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Tool | September 2014

State-by-State Guide to Taxes on Retirees

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The Bottom Line
Map of Nebraska


One of Kiplinger's top ten least tax-friendly states for retirees, the Cornhusker State doesn't offer any great tax breaks to retirees. For 2014, Social Security benefits are taxed to the same extent that they are on your federal return, but new rules starting in 2015 will spare some residents from paying tax on their benefits. Income tax rates were lowered slightly in 2013, and changes in tax bracket thresholds in 2014 will lower tax bills slightly, too. Residential real estate is assessed at 100% of fair market value. Seniors may qualify for a homestead exemption on property taxes.

State Sales Tax

5.5%. Food and prescription drugs are exempt. Local option taxes can add an additional 2% to the state rate.

Income Tax Range

Low: 2.46% (on up to $3,000 of taxable income for single filers and $6,000 for married couples filing jointly)

High: 6.84% (on taxable income over $29,000 for single filers and $58,000 for married couples filing jointly)

Social Security

For 2014, Social Security benefits are taxed to the same extent that they are on the federal return. But starting in 2015, a taxpayer may subtract Social Security income included in federal adjusted gross income if a taxpayer’s federal adjusted gross income is less than or equal to $58,000 for married couples filing jointly, or $43,000 for all other filers.

Exemptions for Other Retirement Income

No special breaks for nonmilitary retirement income. All government pensions, including those from out-of-state, are taxable to Nebraska residents. Starting in 2015, military retirees may make a one-time election within two calendar years after the date of his or her retirement from the military. A military retiree can choose to exclude 40% of his or her military retirement benefit income for seven consecutive taxable years or can exclude 15% of military retirement benefit income for all taxable years beginning with the year the retiree turns 67.

Property Taxes

Real estate is assessed at 100% of its market value, except for agricultural land, which is assessed at 75% of market value. Property taxes are determined by multiplying the property’s taxable value by the total consolidated tax rate for the tax district in which the property is located. The tax district is composed of various governing bodies empowered to levy property taxes for services, such as county government, school district and city. The tax rates are expressed as $1 per $100 of taxable value and vary depending on the governing bodies at the property location.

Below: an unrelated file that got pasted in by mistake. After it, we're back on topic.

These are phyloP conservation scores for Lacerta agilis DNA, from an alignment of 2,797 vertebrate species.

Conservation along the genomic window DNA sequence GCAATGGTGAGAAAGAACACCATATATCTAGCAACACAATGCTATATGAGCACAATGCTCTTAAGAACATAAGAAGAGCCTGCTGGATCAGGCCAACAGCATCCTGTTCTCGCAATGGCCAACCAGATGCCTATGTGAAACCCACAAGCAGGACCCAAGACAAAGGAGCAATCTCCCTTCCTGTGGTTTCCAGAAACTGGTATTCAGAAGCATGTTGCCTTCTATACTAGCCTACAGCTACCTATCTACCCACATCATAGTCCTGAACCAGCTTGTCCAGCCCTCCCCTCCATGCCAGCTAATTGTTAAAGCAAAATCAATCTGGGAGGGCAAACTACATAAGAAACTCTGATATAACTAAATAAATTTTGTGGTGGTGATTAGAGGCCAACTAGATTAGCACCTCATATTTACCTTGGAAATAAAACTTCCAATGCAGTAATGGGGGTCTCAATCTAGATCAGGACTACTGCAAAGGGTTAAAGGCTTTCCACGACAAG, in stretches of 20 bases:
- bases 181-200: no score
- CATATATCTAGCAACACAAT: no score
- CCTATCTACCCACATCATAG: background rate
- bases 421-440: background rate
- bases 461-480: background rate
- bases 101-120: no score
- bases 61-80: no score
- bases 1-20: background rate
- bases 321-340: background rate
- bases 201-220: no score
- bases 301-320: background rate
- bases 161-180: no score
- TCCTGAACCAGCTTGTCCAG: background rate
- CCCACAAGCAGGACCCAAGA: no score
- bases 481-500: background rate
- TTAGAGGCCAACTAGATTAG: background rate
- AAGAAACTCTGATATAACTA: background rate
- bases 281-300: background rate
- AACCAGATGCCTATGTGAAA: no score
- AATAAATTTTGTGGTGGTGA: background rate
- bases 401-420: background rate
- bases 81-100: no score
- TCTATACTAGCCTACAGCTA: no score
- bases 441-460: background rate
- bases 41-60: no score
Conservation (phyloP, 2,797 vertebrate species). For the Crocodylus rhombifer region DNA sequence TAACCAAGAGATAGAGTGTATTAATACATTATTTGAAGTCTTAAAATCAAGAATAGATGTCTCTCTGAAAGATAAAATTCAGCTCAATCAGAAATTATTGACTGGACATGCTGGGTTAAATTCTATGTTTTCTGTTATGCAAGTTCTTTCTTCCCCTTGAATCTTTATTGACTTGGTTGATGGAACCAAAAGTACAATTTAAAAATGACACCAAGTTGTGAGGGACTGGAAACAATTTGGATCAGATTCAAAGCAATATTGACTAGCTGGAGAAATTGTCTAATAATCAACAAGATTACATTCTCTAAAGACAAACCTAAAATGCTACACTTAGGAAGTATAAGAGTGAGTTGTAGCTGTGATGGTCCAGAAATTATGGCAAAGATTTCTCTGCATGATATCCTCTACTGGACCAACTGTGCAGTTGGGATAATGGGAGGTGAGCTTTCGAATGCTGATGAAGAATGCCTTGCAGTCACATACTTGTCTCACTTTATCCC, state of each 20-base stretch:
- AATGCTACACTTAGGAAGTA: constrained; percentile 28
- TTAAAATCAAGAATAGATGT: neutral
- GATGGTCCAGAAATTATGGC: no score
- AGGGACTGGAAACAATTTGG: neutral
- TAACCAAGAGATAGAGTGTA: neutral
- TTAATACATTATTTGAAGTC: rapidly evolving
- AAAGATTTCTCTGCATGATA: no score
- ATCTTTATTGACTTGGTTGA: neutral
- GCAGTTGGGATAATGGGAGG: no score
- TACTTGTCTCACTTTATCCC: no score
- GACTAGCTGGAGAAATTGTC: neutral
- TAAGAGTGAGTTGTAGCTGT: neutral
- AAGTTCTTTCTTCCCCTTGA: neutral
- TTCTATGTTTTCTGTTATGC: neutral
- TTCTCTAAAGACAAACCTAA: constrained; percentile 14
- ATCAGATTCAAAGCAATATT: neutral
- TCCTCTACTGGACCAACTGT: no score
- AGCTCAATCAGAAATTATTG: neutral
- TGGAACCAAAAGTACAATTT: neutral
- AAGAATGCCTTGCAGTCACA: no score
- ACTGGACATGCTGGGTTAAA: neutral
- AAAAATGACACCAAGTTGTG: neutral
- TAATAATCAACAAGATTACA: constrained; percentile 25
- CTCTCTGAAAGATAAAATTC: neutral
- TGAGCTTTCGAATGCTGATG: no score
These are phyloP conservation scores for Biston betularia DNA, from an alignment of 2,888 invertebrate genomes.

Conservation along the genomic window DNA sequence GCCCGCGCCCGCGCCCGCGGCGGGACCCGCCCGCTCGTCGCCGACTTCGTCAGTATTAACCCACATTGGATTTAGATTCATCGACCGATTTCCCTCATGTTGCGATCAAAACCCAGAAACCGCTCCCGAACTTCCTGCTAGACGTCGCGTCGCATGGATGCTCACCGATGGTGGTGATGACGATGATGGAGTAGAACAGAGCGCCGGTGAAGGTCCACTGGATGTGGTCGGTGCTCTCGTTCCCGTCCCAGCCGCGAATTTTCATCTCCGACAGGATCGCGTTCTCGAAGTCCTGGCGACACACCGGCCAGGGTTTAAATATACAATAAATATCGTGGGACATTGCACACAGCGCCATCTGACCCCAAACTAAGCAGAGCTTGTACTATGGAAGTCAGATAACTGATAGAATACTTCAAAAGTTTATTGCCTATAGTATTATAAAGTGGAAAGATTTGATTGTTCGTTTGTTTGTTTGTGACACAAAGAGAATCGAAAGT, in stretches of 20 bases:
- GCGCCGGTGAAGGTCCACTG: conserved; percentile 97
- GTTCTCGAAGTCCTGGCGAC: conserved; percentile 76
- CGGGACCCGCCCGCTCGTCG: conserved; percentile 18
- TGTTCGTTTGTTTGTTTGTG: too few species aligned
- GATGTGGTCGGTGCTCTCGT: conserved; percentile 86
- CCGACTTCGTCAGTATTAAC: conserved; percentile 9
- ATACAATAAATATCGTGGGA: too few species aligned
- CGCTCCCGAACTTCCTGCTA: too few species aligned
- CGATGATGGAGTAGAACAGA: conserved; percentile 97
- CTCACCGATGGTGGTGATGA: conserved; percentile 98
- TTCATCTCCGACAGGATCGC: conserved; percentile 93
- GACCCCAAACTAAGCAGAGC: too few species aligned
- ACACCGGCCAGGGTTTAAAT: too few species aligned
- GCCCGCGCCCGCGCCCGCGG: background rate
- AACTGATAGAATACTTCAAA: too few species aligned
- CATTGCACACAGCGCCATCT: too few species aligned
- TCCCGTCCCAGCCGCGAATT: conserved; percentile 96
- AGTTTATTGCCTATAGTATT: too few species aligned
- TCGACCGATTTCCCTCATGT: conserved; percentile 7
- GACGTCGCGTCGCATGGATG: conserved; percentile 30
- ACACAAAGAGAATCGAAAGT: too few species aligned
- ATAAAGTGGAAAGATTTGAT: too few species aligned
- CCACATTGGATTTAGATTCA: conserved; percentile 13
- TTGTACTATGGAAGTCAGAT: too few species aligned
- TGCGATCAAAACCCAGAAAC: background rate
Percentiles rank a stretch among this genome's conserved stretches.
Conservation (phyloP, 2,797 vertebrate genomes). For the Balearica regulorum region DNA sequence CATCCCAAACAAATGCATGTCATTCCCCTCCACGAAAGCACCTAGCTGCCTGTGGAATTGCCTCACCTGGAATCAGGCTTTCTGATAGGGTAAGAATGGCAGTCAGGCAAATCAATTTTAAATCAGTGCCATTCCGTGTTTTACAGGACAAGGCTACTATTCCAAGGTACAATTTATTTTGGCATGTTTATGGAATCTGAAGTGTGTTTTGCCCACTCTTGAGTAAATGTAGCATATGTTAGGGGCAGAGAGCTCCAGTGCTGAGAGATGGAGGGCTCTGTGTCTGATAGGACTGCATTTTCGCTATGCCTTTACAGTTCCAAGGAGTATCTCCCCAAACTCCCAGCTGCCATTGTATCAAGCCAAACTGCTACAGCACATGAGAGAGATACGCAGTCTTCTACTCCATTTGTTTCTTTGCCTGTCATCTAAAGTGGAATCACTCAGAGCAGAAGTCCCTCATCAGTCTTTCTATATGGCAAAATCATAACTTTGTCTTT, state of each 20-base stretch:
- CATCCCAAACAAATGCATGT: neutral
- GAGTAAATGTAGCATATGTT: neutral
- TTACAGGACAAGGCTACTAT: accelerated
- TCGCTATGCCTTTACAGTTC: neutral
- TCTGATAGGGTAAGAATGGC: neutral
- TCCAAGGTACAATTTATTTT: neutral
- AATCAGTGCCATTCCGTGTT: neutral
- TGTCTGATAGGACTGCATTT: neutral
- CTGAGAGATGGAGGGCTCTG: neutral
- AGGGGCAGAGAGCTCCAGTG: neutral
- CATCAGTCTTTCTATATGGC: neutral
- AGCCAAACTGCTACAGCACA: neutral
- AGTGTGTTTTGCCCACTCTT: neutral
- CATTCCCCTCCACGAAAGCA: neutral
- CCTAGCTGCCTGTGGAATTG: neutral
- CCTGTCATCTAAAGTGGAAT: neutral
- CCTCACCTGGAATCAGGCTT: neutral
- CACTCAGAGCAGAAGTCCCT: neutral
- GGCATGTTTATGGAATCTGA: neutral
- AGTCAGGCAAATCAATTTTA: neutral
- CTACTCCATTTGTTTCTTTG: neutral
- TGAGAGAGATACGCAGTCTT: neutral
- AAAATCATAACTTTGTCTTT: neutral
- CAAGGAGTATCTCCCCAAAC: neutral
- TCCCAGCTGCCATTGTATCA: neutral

A property tax credit is provided for all real property based on value. The credit for 2013 and 2014 is $80.42 for each $100,000 in value.

Median property tax on the state's median home value of $123,300 is $2,164, according to the Tax Foundation.

Tax breaks for seniors: People over age 65 who own and occupy their residence from January 1 through August 15 and meet income restrictions qualify for a homestead exemption that exempts all or a portion of a property’s value from taxation. Single filers earning less than $26,900 and married filers earning less than $31,600 qualify for the maximum exemption of the taxable value of their homestead, up to $40,000 or 100% of the county's average assessed value of single-family residential properties, whichever is greater.

Inheritance and
Estate Taxes

There is no estate tax. Nebraska's inheritance tax is a local tax administered by counties and ranges from 1% to 18%; assets passing to a spouse or charity are exempt from inheritance taxes.


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